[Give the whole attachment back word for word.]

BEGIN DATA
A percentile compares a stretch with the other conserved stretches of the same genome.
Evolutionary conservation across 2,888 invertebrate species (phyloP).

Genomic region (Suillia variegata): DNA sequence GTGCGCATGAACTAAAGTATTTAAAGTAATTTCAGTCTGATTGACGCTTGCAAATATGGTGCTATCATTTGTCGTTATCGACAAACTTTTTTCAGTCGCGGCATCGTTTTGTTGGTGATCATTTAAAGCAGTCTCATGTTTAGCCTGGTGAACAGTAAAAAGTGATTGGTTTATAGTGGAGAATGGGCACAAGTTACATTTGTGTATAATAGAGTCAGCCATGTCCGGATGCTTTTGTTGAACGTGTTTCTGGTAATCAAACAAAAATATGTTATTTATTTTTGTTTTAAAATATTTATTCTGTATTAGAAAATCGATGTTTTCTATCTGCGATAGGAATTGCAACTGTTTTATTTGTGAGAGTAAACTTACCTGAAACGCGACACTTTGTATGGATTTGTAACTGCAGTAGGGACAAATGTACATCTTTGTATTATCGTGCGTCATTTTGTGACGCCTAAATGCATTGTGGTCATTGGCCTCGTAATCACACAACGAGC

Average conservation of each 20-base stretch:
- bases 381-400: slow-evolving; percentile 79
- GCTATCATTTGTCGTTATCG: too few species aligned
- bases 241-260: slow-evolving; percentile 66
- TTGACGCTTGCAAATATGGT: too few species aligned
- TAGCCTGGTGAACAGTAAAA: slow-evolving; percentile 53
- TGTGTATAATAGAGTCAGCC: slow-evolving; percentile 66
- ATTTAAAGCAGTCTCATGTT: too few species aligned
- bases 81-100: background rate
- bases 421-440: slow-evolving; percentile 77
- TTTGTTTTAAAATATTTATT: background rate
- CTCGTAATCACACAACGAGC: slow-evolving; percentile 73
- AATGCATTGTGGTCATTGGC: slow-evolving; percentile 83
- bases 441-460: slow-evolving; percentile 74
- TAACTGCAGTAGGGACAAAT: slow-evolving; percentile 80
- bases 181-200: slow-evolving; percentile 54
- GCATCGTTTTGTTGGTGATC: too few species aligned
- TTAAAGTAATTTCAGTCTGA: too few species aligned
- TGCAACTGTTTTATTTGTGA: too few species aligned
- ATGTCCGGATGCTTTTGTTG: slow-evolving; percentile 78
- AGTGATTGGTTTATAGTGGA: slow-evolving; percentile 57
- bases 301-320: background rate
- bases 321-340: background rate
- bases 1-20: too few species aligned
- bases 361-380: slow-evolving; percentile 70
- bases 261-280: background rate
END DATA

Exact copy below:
A percentile compares a stretch with the other conserved stretches of the same genome.
Evolutionary conservation across 2,888 invertebrate species (phyloP).

Genomic region (Suillia variegata): DNA sequence GTGCGCATGAACTAAAGTATTTAAAGTAATTTCAGTCTGATTGACGCTTGCAAATATGGTGCTATCATTTGTCGTTATCGACAAACTTTTTTCAGTCGCGGCATCGTTTTGTTGGTGATCATTTAAAGCAGTCTCATGTTTAGCCTGGTGAACAGTAAAAAGTGATTGGTTTATAGTGGAGAATGGGCACAAGTTACATTTGTGTATAATAGAGTCAGCCATGTCCGGATGCTTTTGTTGAACGTGTTTCTGGTAATCAAACAAAAATATGTTATTTATTTTTGTTTTAAAATATTTATTCTGTATTAGAAAATCGATGTTTTCTATCTGCGATAGGAATTGCAACTGTTTTATTTGTGAGAGTAAACTTACCTGAAACGCGACACTTTGTATGGATTTGTAACTGCAGTAGGGACAAATGTACATCTTTGTATTATCGTGCGTCATTTTGTGACGCCTAAATGCATTGTGGTCATTGGCCTCGTAATCACACAACGAGC

Average conservation of each 20-base stretch:
- bases 381-400: slow-evolving; percentile 79
- GCTATCATTTGTCGTTATCG: too few species aligned
- bases 241-260: slow-evolving; percentile 66
- TTGACGCTTGCAAATATGGT: too few species aligned
- TAGCCTGGTGAACAGTAAAA: slow-evolving; percentile 53
- TGTGTATAATAGAGTCAGCC: slow-evolving; percentile 66
- ATTTAAAGCAGTCTCATGTT: too few species aligned
- bases 81-100: background rate
- bases 421-440: slow-evolving; percentile 77
- TTTGTTTTAAAATATTTATT: background rate
- CTCGTAATCACACAACGAGC: slow-evolving; percentile 73
- AATGCATTGTGGTCATTGGC: slow-evolving; percentile 83
- bases 441-460: slow-evolving; percentile 74
- TAACTGCAGTAGGGACAAAT: slow-evolving; percentile 80
- bases 181-200: slow-evolving; percentile 54
- GCATCGTTTTGTTGGTGATC: too few species aligned
- TTAAAGTAATTTCAGTCTGA: too few species aligned
- TGCAACTGTTTTATTTGTGA: too few species aligned
- ATGTCCGGATGCTTTTGTTG: slow-evolving; percentile 78
- AGTGATTGGTTTATAGTGGA: slow-evolving; percentile 57
- bases 301-320: background rate
- bases 321-340: background rate
- bases 1-20: too few species aligned
- bases 361-380: slow-evolving; percentile 70
- bases 261-280: background rate